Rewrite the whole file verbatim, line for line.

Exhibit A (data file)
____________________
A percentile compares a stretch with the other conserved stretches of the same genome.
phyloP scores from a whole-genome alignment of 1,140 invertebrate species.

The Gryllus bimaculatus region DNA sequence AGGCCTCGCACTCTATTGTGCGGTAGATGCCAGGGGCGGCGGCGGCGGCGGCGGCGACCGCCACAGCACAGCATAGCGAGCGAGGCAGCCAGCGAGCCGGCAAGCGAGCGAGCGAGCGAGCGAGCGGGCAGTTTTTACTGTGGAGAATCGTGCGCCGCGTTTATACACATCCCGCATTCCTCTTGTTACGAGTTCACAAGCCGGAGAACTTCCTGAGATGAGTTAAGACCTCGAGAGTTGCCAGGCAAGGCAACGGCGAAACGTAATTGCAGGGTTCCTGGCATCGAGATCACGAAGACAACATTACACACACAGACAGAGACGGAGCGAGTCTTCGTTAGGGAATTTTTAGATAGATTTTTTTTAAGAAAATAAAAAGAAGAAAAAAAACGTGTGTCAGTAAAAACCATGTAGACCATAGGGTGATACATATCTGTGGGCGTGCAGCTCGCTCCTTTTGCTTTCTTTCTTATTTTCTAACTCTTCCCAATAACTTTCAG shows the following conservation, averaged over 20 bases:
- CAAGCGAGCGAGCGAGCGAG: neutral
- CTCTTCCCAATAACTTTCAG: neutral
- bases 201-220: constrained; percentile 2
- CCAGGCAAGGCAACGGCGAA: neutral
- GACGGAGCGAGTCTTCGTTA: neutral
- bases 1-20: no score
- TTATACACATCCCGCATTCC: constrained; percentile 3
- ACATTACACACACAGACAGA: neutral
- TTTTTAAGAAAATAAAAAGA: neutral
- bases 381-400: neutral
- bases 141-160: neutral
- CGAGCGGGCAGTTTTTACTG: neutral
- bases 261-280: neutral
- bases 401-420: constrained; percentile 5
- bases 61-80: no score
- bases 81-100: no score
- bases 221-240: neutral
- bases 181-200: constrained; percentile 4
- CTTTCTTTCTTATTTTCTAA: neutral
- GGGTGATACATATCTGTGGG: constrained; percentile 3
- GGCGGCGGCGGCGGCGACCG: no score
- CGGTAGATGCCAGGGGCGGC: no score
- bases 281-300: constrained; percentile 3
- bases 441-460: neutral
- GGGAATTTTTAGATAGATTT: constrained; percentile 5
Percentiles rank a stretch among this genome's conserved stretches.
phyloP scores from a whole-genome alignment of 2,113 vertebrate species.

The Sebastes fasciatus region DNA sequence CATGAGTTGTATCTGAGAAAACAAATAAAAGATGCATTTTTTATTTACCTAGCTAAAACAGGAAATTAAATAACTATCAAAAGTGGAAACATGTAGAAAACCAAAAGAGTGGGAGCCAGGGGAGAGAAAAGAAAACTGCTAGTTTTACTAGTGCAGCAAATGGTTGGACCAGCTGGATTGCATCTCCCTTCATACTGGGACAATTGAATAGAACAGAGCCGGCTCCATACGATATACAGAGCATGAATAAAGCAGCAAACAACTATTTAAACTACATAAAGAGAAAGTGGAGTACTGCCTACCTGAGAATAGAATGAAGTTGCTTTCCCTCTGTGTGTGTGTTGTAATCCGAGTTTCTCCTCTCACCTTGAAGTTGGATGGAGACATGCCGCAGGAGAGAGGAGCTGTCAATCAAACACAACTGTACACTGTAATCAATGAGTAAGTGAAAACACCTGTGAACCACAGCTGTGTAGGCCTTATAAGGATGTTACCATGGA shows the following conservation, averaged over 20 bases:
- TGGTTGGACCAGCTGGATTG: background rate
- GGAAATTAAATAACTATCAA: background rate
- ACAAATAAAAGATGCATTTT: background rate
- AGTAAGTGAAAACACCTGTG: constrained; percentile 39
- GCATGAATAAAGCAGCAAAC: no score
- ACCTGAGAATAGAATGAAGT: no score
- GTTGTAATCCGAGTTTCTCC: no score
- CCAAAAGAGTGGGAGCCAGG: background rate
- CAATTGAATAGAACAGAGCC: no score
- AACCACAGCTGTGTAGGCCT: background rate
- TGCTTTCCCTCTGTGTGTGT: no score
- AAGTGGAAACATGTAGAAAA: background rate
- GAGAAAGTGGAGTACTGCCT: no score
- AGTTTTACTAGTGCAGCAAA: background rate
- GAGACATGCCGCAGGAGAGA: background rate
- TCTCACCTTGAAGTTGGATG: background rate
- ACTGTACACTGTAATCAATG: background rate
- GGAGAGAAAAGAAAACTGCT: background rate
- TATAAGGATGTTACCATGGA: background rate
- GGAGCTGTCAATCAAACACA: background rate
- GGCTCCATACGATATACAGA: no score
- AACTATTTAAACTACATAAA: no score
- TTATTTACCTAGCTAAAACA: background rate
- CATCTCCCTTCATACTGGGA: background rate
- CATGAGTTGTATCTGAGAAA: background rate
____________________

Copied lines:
A percentile compares a stretch with the other conserved stretches of the same genome.
phyloP scores from a whole-genome alignment of 1,140 invertebrate species.

The Gryllus bimaculatus region DNA sequence AGGCCTCGCACTCTATTGTGCGGTAGATGCCAGGGGCGGCGGCGGCGGCGGCGGCGACCGCCACAGCACAGCATAGCGAGCGAGGCAGCCAGCGAGCCGGCAAGCGAGCGAGCGAGCGAGCGAGCGGGCAGTTTTTACTGTGGAGAATCGTGCGCCGCGTTTATACACATCCCGCATTCCTCTTGTTACGAGTTCACAAGCCGGAGAACTTCCTGAGATGAGTTAAGACCTCGAGAGTTGCCAGGCAAGGCAACGGCGAAACGTAATTGCAGGGTTCCTGGCATCGAGATCACGAAGACAACATTACACACACAGACAGAGACGGAGCGAGTCTTCGTTAGGGAATTTTTAGATAGATTTTTTTTAAGAAAATAAAAAGAAGAAAAAAAACGTGTGTCAGTAAAAACCATGTAGACCATAGGGTGATACATATCTGTGGGCGTGCAGCTCGCTCCTTTTGCTTTCTTTCTTATTTTCTAACTCTTCCCAATAACTTTCAG shows the following conservation, averaged over 20 bases:
- CAAGCGAGCGAGCGAGCGAG: neutral
- CTCTTCCCAATAACTTTCAG: neutral
- bases 201-220: constrained; percentile 2
- CCAGGCAAGGCAACGGCGAA: neutral
- GACGGAGCGAGTCTTCGTTA: neutral
- bases 1-20: no score
- TTATACACATCCCGCATTCC: constrained; percentile 3
- ACATTACACACACAGACAGA: neutral
- TTTTTAAGAAAATAAAAAGA: neutral
- bases 381-400: neutral
- bases 141-160: neutral
- CGAGCGGGCAGTTTTTACTG: neutral
- bases 261-280: neutral
- bases 401-420: constrained; percentile 5
- bases 61-80: no score
- bases 81-100: no score
- bases 221-240: neutral
- bases 181-200: constrained; percentile 4
- CTTTCTTTCTTATTTTCTAA: neutral
- GGGTGATACATATCTGTGGG: constrained; percentile 3
- GGCGGCGGCGGCGGCGACCG: no score
- CGGTAGATGCCAGGGGCGGC: no score
- bases 281-300: constrained; percentile 3
- bases 441-460: neutral
- GGGAATTTTTAGATAGATTT: constrained; percentile 5
Percentiles rank a stretch among this genome's conserved stretches.
phyloP scores from a whole-genome alignment of 2,113 vertebrate species.

The Sebastes fasciatus region DNA sequence CATGAGTTGTATCTGAGAAAACAAATAAAAGATGCATTTTTTATTTACCTAGCTAAAACAGGAAATTAAATAACTATCAAAAGTGGAAACATGTAGAAAACCAAAAGAGTGGGAGCCAGGGGAGAGAAAAGAAAACTGCTAGTTTTACTAGTGCAGCAAATGGTTGGACCAGCTGGATTGCATCTCCCTTCATACTGGGACAATTGAATAGAACAGAGCCGGCTCCATACGATATACAGAGCATGAATAAAGCAGCAAACAACTATTTAAACTACATAAAGAGAAAGTGGAGTACTGCCTACCTGAGAATAGAATGAAGTTGCTTTCCCTCTGTGTGTGTGTTGTAATCCGAGTTTCTCCTCTCACCTTGAAGTTGGATGGAGACATGCCGCAGGAGAGAGGAGCTGTCAATCAAACACAACTGTACACTGTAATCAATGAGTAAGTGAAAACACCTGTGAACCACAGCTGTGTAGGCCTTATAAGGATGTTACCATGGA shows the following conservation, averaged over 20 bases:
- TGGTTGGACCAGCTGGATTG: background rate
- GGAAATTAAATAACTATCAA: background rate
- ACAAATAAAAGATGCATTTT: background rate
- AGTAAGTGAAAACACCTGTG: constrained; percentile 39
- GCATGAATAAAGCAGCAAAC: no score
- ACCTGAGAATAGAATGAAGT: no score
- GTTGTAATCCGAGTTTCTCC: no score
- CCAAAAGAGTGGGAGCCAGG: background rate
- CAATTGAATAGAACAGAGCC: no score
- AACCACAGCTGTGTAGGCCT: background rate
- TGCTTTCCCTCTGTGTGTGT: no score
- AAGTGGAAACATGTAGAAAA: background rate
- GAGAAAGTGGAGTACTGCCT: no score
- AGTTTTACTAGTGCAGCAAA: background rate
- GAGACATGCCGCAGGAGAGA: background rate
- TCTCACCTTGAAGTTGGATG: background rate
- ACTGTACACTGTAATCAATG: background rate
- GGAGAGAAAAGAAAACTGCT: background rate
- TATAAGGATGTTACCATGGA: background rate
- GGAGCTGTCAATCAAACACA: background rate
- GGCTCCATACGATATACAGA: no score
- AACTATTTAAACTACATAAA: no score
- TTATTTACCTAGCTAAAACA: background rate
- CATCTCCCTTCATACTGGGA: background rate
- CATGAGTTGTATCTGAGAAA: background rate